Everything you should know before coming to French Polynesia.

The islands that make up French Polynesia are:
Tahiti – part of the Winward Islands in the Society Islands
Moorea – part of the Winward Islands in the Society Islands
Tetiaroa – part of the Winward Islands in the Society Islands
Bora Bora – part of the Leeward Islands in the Society Islands
Huahine – part of the Leeward Islands in the Society Islands
Raiatea – part of the Leeward Islands in the Society Islands
Rangiroa – part of the Tuamotu Islands
Manihi – part of the Tuamotu Islands
Tikehau – part of the Tuamotu Islands
Fakarava – part of the Tuamotu Islands
Hiva Oa – part of the Marquesas Islands
Nuku Hiva – part of the Marquesas Islands
Rapa – part of the Australs Islands
Tubuai – part of the Australs Islands
Mangareva – part of the Gambier Islands

With 118 different islands making up French Polynesia that are divided into five different archipelagos in the South Pacific Ocean. These five archipelagos are: The Socitey Islands, Tuamotu Islands, Marquesas Islands, Australs Islands, and the Gambier Islands. Although the total surface area of the islands, 4000 km2, put together covers only about 1/100 the surface are of France, they are spread out over an area that is larger than all of the countries in Europe combined. Over 200,000 visitors come to Tahiti each year from all over the world, including the U.S., Japan, France, England, and all over Europe.

A Short History
Tahiti is the largest of the French Polynesian Islands that are nestled in the Society Islands in the south Pacific Ocean. With a population of around 169,000 people, it is also the most populated island in the chain. The capital of Tahiti is Papeete, and holds most of the tourist attractions and resorts. The main island of Tahiti is about 28 miles long and covers around 400 square miles altogether. The French Polynesian Islands consist of two major, round portions that are centered on volcanic mountains and connected together by a small isthmus. These islands boast some of the most beautiful rain forests in the world and offer guided tours through them daily. The wet season here in Tahiti is from November through April, with the drier months being May through October.

It is believed that the earliest Polynesians settled here sometime between 300 and 800 AD, but some scholars place that date earlier. The unique combination of tropical weather and ample fishing allows Tahitians to enjoy a wide variety of dishes and an abundant supply of food. Though these islands were originally spotted by Spanish explorers as early as 1600, they didn’t make any attempt to trade with or colonize the islands. Instead, an English sea captain named Samuel Wallis, is credited as the first European to visit Tahiti in 1767. After Wallis sailed back home, a French explorer came across the islands on his first circumnavigation of the globe in the name of France. Louis-Antoine de Bourgainville was just a couple of months too late to be credited with discovering the islands, but he did make the chain famous when he returned home to write “Voyage autour de Monde”, an account of his travels. In this published account, he describes the islands as a paradise where the people live happily, away from corruption and greed, and paints a picture that anyone living in Europe in the late 1700′s would love.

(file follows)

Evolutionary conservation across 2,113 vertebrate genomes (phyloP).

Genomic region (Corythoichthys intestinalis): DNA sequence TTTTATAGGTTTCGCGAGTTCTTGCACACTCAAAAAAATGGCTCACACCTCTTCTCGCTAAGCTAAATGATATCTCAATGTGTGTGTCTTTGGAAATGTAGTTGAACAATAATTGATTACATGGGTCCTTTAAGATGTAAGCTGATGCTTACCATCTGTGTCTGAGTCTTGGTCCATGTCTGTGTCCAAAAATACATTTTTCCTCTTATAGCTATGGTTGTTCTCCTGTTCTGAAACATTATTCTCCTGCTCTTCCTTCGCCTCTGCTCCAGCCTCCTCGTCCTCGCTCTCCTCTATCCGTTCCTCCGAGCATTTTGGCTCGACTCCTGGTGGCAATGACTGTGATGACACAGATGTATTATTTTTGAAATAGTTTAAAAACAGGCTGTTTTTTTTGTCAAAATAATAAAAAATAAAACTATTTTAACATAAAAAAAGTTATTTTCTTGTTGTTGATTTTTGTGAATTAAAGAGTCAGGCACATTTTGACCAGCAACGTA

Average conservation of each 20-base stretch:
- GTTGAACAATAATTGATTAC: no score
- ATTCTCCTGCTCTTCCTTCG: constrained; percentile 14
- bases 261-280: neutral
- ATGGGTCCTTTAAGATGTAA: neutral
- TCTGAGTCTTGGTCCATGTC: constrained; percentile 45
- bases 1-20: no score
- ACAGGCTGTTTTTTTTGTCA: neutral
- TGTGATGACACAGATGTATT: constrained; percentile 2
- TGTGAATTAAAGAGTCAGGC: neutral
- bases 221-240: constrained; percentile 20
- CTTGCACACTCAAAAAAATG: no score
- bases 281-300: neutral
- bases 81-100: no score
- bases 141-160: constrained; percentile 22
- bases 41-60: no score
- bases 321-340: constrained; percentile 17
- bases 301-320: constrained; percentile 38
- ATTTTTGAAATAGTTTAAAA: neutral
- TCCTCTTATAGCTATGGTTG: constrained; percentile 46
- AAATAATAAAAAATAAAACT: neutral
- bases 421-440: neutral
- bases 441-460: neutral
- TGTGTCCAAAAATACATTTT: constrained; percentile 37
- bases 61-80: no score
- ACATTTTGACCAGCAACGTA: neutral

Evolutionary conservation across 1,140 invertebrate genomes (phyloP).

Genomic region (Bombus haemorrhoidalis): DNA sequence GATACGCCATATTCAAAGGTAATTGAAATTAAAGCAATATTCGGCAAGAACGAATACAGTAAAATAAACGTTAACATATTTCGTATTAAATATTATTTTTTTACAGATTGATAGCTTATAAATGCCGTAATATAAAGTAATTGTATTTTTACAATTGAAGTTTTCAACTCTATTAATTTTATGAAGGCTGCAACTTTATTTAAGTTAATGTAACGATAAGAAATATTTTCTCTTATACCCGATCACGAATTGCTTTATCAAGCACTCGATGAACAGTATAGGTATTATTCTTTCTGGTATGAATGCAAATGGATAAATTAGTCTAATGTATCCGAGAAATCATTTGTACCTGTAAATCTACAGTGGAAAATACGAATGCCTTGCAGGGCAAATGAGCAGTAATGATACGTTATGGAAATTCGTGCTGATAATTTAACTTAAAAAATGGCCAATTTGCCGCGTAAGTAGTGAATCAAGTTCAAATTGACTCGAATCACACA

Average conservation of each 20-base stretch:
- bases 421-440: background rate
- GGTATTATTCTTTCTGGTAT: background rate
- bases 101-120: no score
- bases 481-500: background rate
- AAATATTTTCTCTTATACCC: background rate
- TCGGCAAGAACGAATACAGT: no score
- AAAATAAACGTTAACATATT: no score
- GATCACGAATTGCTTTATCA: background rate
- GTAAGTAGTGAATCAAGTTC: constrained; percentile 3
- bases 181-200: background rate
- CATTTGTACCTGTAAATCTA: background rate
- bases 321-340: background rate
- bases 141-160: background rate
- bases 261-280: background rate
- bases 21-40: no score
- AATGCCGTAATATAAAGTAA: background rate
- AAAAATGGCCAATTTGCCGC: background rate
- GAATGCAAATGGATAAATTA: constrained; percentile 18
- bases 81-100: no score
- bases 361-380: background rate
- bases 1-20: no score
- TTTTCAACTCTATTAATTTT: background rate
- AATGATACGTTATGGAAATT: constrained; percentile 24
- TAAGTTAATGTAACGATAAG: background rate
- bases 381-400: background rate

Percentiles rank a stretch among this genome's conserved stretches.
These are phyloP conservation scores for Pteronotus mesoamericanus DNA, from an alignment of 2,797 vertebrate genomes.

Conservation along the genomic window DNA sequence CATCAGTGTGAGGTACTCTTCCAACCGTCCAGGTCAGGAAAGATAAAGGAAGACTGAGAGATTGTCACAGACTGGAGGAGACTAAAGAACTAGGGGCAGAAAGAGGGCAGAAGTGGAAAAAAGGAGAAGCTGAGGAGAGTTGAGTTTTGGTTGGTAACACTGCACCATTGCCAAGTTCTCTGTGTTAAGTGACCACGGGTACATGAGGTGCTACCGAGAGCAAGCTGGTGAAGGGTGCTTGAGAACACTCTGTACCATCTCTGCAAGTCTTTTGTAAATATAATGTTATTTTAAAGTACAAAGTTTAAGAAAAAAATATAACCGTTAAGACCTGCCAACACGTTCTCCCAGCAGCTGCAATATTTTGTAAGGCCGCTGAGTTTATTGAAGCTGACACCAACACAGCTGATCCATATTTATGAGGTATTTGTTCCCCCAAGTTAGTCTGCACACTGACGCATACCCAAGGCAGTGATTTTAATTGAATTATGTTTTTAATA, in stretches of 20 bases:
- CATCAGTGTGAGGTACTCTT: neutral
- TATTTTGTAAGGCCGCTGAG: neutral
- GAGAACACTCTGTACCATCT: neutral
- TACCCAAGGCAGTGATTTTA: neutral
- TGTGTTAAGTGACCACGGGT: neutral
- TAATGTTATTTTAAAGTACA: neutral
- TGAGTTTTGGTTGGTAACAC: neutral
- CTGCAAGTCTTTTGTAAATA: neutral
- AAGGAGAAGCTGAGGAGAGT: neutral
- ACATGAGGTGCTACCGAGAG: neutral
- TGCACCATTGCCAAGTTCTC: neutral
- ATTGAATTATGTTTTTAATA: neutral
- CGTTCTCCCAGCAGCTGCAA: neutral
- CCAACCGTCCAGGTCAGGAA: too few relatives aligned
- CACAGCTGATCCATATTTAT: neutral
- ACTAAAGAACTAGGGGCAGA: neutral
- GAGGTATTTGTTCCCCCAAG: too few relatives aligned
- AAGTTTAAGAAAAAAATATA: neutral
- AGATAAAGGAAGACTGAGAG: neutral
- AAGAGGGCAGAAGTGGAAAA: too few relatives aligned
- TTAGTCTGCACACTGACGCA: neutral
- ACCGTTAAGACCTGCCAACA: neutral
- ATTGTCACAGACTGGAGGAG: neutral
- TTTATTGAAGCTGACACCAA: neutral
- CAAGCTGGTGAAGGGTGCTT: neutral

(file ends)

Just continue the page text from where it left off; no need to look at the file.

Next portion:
Captain James Cook landed on the island in 1774, and his accounts here have made for movies and books due to the fact that his ship, the HMS Bounty’s crew mutinied right after leaving Tahiti. This European influence began to change the shape of Tahiti, as it brought about prostitution, diseases, and alcohol to the natives who lived here. The diseases ran so rampantly through the islands that the population of Tahiti dropped from over 121,000 to 16,00 by 1797.

In 1842, Morocco’s European crisis gained momentum between France and Great Britain when a French Admiral managed to convince Queen Pomare IV to accept a French protectorate, against the wished of France. When news of this leaked out through Europe, the French claimed the islands but a war began to brew between the Tahitians and the French and lasted until 1847. In 1880, the French Polynesian Islands gave the sovereignty of Tahiti to France.

Today, Tahitians are French citizens with full rights. Both French and Tahitian is spoken on the islands, along with Japanese, English, Italian, German, Chinese, and several other languages since this is a very popular tourist spot. Lately, most Tahitians have become angry with the French government and the ways that they run the islands. Most have even rioted or protested the French rule in hopes of regaining their freedom.

Tourism is one of the main sources of industry in the French Polynesian Island.